Kaposi’s sarcoma is a rare disease caused by the proliferation of vascular cells leading to the appearance of skin lesions that are more common in humans. It is associated with infection by the herpes virus. Insight with Prof. Céleste Lebbé, Head of the Skin Cancer Center of the Dermatology Department of the Saint-Louis Hospital in Paris.
Definition: What is sarcoma or Kaposi’s disease?
is Kaposi’s disease a rare disease that usually develops at skin level. “It is characterized by cell proliferation which resemble lymphoid cells and this proliferation is due to viral infection by a virus of the group herpesHerpes 8 (HHV-8)”, explains Professor Céleste Lebbé. The frequency of infection by the HHV-8 virus is heterogeneous worldwide: widespread in sub-Saharan Africa (more than 50% of the population were typically exposed to the virus during childhood) and in the countries around the Mediterranean basin, This viral infection is much less common in the West.
There are different forms of Kaposi:
- the classic kaposi which occurs in people who are generally older (Average age: 70) around the Mediterranean basin,
- the endemic Kaposi (Africa southern of the Sahara);
- the Kaposi epidemicassociated with HIV, occurring in younger people;
- iatrogenic Kapos (induced by drugs) in patients who have previously had organ transplants infected with HHV-8 and whose immunosuppressive treatment promotes reactivation of the virus.
What are the signs of sarcoma or Kaposi’s disease?
In the classic form, lesions on the extremities, especially feet and legs, predominate. Most often there is no itching.
Typically, Kaposi’s disease leads to skin marks : “Dermatologists are often the first line to make the diagnosis“. Symptoms can begin with lymphedemaie un swelling of a limb, usually a foot or legor by the appearance of skin lesions. “This disease can associate flat spots (spots), crimson (often mistaken for vein problems by non-dermatologists), raised lesions (papules or cupboards) always with you a red or purple colorand then, frankly, raised, raised lesions, like “balls” that are called lump. All of this can be connected in the same person“, specifies Professor Lebbé. In the classic form, the lesions predominate at the level of the extremities, especially the feet and legs. Most of the time there is no itching. Sometimes the lesions can ulcerate and become painful.”The aesthetic discomfort varies according to the number and shape of the lesions and, in particular, according to the patient’s age. The mucous membranes are more frequently affected in HIV-associated forms, or iatrogenic. Involvement of the mouth is often indicative of digestive system involvement. “The incidence and severity of HIV-associated Kaposi’s disease has decreased significantly since 1995 thanks to antiretroviral treatment (treatments that allow HIV infection to be controlled)” adds Professor Lebbe.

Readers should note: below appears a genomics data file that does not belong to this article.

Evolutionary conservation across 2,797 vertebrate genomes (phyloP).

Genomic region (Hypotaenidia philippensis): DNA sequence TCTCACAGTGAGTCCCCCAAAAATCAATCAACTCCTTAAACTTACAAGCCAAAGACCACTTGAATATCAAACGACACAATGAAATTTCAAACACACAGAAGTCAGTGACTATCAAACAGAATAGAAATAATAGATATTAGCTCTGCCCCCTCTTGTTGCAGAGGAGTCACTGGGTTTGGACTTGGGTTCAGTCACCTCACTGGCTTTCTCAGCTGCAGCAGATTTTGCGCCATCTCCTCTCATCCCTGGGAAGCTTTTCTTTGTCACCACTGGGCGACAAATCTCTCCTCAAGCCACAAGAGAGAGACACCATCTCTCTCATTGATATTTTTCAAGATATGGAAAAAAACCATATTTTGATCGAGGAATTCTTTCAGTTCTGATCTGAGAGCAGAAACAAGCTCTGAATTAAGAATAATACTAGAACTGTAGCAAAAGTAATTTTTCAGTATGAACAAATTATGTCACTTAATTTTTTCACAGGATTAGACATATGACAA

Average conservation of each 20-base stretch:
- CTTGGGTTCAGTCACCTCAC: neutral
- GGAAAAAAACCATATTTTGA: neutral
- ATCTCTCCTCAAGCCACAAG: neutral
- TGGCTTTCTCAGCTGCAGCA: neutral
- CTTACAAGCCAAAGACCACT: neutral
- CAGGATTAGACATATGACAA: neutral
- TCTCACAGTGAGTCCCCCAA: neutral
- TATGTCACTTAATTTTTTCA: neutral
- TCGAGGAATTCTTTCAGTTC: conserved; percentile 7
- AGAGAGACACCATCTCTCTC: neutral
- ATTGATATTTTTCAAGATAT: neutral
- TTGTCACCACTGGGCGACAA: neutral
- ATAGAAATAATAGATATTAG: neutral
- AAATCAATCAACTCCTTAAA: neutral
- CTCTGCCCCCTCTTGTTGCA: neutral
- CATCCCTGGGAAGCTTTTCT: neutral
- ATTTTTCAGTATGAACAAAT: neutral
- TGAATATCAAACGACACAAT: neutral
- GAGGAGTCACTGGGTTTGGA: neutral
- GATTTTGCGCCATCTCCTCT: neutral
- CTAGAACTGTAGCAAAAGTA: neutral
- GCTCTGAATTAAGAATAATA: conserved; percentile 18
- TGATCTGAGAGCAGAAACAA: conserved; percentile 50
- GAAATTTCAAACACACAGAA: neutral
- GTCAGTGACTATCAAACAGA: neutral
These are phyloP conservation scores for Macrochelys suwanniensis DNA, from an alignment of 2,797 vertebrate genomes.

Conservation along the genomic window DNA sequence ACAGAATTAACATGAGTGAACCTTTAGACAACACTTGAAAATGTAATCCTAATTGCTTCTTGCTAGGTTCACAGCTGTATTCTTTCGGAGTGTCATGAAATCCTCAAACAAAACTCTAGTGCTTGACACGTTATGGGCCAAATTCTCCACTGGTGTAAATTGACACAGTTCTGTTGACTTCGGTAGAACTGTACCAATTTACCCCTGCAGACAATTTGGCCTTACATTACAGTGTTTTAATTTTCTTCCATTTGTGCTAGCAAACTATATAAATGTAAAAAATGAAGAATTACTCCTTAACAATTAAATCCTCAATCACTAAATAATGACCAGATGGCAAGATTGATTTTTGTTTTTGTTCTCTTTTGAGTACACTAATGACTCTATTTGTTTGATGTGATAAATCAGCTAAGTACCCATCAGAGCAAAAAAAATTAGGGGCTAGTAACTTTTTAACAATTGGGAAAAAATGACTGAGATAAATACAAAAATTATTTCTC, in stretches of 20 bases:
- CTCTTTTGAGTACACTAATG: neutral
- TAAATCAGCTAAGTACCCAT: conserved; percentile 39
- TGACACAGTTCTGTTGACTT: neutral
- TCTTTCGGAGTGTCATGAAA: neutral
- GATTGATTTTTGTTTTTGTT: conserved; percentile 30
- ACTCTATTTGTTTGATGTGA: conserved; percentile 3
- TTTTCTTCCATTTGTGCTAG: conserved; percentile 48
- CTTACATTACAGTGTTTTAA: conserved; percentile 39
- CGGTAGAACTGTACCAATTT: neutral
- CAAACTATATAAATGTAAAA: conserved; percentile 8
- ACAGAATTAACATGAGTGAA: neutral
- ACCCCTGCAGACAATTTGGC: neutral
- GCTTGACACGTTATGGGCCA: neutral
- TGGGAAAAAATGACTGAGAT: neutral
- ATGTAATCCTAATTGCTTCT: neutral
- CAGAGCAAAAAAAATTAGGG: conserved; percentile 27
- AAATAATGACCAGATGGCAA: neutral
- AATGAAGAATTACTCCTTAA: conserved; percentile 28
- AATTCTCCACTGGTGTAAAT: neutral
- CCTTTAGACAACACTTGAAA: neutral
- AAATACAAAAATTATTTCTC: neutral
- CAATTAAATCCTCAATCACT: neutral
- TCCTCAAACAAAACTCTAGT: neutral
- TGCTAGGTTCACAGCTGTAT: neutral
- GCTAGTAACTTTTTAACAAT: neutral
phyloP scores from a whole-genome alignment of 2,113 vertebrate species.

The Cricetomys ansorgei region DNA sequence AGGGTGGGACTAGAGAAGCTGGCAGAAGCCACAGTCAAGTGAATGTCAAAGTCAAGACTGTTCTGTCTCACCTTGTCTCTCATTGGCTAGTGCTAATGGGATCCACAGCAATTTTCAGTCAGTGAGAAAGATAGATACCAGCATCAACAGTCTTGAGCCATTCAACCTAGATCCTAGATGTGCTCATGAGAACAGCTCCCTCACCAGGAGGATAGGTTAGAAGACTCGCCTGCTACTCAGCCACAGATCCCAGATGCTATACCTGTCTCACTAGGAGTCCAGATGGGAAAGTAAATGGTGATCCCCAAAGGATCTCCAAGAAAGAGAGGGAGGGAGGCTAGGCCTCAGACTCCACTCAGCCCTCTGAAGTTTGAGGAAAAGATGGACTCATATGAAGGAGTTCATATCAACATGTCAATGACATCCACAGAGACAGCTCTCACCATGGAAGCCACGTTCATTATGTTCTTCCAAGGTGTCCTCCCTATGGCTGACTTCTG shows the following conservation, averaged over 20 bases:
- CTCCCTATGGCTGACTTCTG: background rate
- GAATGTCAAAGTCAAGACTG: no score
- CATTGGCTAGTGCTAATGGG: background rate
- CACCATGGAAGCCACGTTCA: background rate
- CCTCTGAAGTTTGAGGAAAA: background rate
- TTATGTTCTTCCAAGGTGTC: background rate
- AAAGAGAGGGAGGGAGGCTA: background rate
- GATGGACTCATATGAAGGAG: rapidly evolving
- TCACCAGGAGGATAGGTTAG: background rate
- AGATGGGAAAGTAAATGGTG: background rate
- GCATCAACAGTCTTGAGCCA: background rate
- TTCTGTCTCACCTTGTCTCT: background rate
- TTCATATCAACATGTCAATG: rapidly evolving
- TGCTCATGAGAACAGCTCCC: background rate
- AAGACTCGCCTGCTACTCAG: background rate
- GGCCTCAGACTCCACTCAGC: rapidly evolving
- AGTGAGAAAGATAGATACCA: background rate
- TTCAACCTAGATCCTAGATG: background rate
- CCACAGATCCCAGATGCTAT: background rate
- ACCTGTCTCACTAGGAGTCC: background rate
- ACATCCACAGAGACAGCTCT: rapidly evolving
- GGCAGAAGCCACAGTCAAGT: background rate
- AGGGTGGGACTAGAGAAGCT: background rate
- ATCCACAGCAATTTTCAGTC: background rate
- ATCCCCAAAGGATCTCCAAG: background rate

While 10-20% of Mediterranean people and more than 50% of Africans are infected with this virus, only a small proportion develop Kaposi’s disease.
How is the virus of a sarcoma or Kaposi’s disease transmitted?
Herpesvirus 8 (HHV-8) causes Kaposi’s disease. However, if 10-20% of Mediterranean people and more than 50% of Africans are infected with this virus, only a small proportion will develop Kaposi’s disease. This means that there are other factors that influence the occurrence of the disease, these are still unknown. Transmission of the HHV-8 virus occurs primarily through: